2. What is Dementia?

Dementia is a common condition which is more likely to develop with age and usually occurs in people over the age of 65.

It is a syndrome (which is a group of related symptoms) associated with an ongoing decline of brain function. It affects:

  • memory loss;
  • thinking speed;
  • mental agility;
  • language;
  • understanding;
  • judgement.

An adult with dementia may experience different mental changes. This includes losing empathy with other people, hearing or seeing things that are not real (auditory or visual hallucinations), becoming up and down in their mood (being less emotionally stable), not having any interest in things and losing interest in past activities. Social situations may become more difficult as their personality changes.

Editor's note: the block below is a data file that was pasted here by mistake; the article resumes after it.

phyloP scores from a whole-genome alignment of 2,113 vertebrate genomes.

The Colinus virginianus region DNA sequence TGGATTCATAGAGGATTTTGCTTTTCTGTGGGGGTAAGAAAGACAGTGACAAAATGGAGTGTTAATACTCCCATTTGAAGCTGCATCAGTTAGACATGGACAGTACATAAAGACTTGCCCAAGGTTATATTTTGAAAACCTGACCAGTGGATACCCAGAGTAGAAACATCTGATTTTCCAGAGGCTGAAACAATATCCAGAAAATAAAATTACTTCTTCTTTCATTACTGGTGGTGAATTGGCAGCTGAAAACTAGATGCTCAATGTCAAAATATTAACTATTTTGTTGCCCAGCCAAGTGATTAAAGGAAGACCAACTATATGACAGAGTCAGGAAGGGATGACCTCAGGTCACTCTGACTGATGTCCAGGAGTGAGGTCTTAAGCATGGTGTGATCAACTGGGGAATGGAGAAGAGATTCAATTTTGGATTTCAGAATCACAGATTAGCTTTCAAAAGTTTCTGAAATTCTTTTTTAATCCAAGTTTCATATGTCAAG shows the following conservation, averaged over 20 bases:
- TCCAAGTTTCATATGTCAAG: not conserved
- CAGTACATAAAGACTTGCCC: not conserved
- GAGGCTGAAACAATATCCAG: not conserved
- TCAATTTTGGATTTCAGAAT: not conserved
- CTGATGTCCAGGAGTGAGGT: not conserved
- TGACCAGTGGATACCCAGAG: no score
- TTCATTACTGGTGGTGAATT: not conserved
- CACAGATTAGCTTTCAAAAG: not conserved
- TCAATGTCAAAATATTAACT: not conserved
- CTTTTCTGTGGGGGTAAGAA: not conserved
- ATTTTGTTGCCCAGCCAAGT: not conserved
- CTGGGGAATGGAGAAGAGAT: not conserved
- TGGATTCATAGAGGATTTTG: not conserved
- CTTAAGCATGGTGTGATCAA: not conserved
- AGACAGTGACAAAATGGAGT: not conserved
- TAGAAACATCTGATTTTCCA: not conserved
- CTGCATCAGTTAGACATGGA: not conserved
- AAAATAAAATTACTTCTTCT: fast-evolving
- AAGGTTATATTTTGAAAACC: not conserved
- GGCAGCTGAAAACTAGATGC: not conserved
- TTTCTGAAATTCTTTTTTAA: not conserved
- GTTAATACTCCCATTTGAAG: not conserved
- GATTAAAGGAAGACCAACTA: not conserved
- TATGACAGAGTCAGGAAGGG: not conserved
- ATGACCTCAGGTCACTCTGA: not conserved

Where there are concerns that an adult with dementia no longer has mental capacity, safeguards should be put in place to ensure decisions are made in their best interests (see also Mental Capacity and Code of Practice chapter).

The speed at which a person’s symptoms get worse and the way they develop depends on the cause of the dementia, as well as their overall health. This means that the symptoms, the rate of progress and experience of dementia can be different for each person. There are no treatments yet that can slow the progression or delay the onset of the diseases which cause dementia, but a number of treatments which care currently available on the NHS can help to temporarily reduce symptoms.

An adult who is experiencing a number of the symptoms related to dementia may find it difficult to keep being independent and may often need help from family or friends, including help to make decisions.